Saturday, 24 January 2009

Is there a European defence market?

Is there a European defence market, or are there 27 national defence markets?
The European Parliament adopted a new Defence Transfers Directive in December 2008 to harmonise the intra-Community licensing systems and a new Defence Procurement Directive in January 2009 to create a “third pillar” for public procurement alongside the general Procurement Directive 2004/18/EC and the special sectors Utilities Directive 2004/17/EC.

The intergovernmental European Defence Agency (EDA) was established by Council Joint Action
2004/551/CFSP of 12 July 2004 on the establishment of the European Defence Agency (published OJEU 17.7.2004 l 245/17) to:

· Develop defence capabilities in the field of crisis management
· Promote European armaments cooperation
· Strengthen the European defence industrial and technological base (DTIB)
· Work for the creation of an internationally competitive European defence equipment market (EDEM)

The Commission’s Defence package included a Communication on the European defence industry COM(2007) 764 final.


Depressing results

Despite some progress, the overall assessment is that NATO, the WEU and more recently the European Union have tried for decades to improve multinational armaments cooperation with depressingly little success.

In Towards a European Defence Market (Chaillot Paper No 113, November 2008, 126 pages), published by the European Union Institute for Security Studies (EUISS), four researchers describe the current state of affairs and the prospects for progress.

The publication is available at and the individual contributions are:

Daniel Keohane: Introduction – Towards a European Defence Market

Erkki Aalto: Interpretations of Article 296

Christian Mölling: Options for an EU regime on intra-Community transfers of defence goods

Sophie de Vaucorbeil: The changing transatlantic defence market


Article 296 TEC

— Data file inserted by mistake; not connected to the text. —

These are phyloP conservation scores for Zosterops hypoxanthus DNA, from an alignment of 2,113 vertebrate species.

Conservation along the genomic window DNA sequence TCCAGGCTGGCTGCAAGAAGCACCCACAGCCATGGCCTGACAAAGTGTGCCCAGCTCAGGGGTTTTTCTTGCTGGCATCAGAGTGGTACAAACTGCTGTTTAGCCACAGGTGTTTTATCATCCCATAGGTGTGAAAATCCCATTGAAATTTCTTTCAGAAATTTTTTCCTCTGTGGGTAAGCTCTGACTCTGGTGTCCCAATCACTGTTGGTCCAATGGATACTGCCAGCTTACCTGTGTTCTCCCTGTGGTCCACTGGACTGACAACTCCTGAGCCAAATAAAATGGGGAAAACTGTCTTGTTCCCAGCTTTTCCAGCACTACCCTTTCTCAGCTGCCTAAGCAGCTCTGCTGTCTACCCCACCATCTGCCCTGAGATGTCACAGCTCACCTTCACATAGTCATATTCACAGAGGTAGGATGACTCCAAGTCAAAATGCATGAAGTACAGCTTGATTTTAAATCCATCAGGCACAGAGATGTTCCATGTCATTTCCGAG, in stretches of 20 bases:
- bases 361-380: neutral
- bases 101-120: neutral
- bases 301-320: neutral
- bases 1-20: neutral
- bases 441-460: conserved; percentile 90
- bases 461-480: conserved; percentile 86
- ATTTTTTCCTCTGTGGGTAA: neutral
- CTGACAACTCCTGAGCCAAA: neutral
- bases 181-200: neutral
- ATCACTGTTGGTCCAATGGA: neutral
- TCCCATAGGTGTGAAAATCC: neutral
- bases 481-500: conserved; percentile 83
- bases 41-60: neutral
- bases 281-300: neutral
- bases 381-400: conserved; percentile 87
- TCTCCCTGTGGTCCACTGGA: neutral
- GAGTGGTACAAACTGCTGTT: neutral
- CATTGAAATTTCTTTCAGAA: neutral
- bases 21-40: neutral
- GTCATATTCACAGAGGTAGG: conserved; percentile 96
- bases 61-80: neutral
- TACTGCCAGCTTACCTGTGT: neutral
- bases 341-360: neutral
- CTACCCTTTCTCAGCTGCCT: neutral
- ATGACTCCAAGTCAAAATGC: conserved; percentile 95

In Interpretations of Article 296 (page 13 to 49), Erkki Aalto deals with the unclarity of the derogations offered by Article 296 of the Treaty establishing the European Community (TEC).

The Commission’s Interpretative Communication has tried to put in place some restraints on the member states’ blanket application of the derogations on essential security grounds offered by paragraphs one and two of Article 296, but even the interpretation leaves many crucial issues hanging in the air.

The provision has been left substantially unchanged since 1957 (and the Council Decision of 15 April 1958 listing the arms, munitions and war material is still officially unpublished!), but the world has changed dramatically since then.

Aalto hopes that the ECJ would use the pending customs cases brought against member states to clarify the scope of Article 296 TEC.

In my view, Aalto’s cautious interpretation is a valuable contribution to the discussion, although only his ‘internal market option’ even begins to answer the challenges posed by the rationale behind the European defence industrial and technological base (DTIB) and an internationally competitive European defence equipment market (EDEM).


In a wider perspective, Europe is going to continue as a ‘hobbled giant’ as long as it does not create effective EU level powers and democracy in foreign and security policy and defence.

Ralf Grahn